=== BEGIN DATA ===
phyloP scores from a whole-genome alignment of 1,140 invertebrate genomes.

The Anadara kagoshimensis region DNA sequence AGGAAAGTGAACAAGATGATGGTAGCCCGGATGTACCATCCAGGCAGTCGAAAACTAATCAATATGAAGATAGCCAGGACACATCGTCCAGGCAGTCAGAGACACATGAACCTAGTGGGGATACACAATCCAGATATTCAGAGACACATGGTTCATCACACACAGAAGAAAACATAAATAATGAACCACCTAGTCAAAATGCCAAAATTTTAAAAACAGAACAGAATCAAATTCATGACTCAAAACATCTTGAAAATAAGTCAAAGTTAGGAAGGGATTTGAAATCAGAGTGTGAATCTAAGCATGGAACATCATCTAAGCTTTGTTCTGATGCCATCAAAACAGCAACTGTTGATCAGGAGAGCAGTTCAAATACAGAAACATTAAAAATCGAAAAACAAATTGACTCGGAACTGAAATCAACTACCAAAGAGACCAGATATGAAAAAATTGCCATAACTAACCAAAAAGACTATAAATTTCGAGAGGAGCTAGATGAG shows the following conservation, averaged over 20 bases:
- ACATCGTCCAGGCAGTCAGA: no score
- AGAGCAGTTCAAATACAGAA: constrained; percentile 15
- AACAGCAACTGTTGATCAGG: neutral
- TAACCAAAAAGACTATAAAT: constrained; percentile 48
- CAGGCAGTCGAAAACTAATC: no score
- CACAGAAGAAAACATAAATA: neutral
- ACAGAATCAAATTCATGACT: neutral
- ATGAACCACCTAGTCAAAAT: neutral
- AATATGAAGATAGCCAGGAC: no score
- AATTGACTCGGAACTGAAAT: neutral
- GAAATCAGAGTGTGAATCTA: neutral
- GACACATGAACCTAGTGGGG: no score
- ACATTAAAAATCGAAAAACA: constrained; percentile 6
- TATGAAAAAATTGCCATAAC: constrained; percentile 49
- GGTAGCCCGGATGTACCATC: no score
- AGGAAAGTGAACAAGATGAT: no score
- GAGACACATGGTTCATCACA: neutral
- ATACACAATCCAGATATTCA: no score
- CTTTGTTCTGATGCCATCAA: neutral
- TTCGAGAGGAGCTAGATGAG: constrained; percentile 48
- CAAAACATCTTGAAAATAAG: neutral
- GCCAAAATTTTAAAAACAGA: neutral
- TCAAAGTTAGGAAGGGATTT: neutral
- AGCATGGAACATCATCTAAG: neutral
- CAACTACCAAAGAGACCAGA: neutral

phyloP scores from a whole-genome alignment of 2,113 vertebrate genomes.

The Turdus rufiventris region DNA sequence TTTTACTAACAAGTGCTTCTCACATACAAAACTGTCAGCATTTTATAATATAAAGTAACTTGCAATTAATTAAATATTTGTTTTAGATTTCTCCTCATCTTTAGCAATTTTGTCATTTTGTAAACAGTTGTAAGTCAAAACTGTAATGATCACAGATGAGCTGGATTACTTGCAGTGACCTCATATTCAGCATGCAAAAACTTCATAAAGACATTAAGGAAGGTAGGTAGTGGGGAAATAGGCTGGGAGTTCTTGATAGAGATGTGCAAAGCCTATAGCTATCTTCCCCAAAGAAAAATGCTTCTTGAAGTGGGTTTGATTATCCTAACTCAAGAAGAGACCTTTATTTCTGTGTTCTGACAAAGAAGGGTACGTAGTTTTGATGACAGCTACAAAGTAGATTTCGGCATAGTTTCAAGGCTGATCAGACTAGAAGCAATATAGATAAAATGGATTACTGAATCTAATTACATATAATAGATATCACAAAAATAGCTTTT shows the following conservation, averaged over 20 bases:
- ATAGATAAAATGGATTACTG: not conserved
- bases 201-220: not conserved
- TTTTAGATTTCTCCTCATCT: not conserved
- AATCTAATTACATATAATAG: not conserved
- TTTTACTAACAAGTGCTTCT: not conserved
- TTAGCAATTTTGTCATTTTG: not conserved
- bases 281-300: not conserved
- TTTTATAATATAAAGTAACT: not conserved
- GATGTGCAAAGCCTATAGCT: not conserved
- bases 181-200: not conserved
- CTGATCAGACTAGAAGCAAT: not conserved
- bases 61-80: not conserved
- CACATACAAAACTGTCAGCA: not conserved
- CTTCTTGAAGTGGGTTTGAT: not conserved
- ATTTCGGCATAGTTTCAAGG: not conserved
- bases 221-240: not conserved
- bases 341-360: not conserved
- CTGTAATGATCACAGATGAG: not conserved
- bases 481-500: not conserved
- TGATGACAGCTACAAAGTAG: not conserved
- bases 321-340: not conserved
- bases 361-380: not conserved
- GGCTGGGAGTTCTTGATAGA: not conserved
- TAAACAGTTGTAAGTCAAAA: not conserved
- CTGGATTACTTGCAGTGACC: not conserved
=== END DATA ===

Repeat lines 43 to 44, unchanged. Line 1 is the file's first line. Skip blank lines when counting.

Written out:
- CTTCTTGAAGTGGGTTTGAT: not conserved
- ATTTCGGCATAGTTTCAAGG: not conserved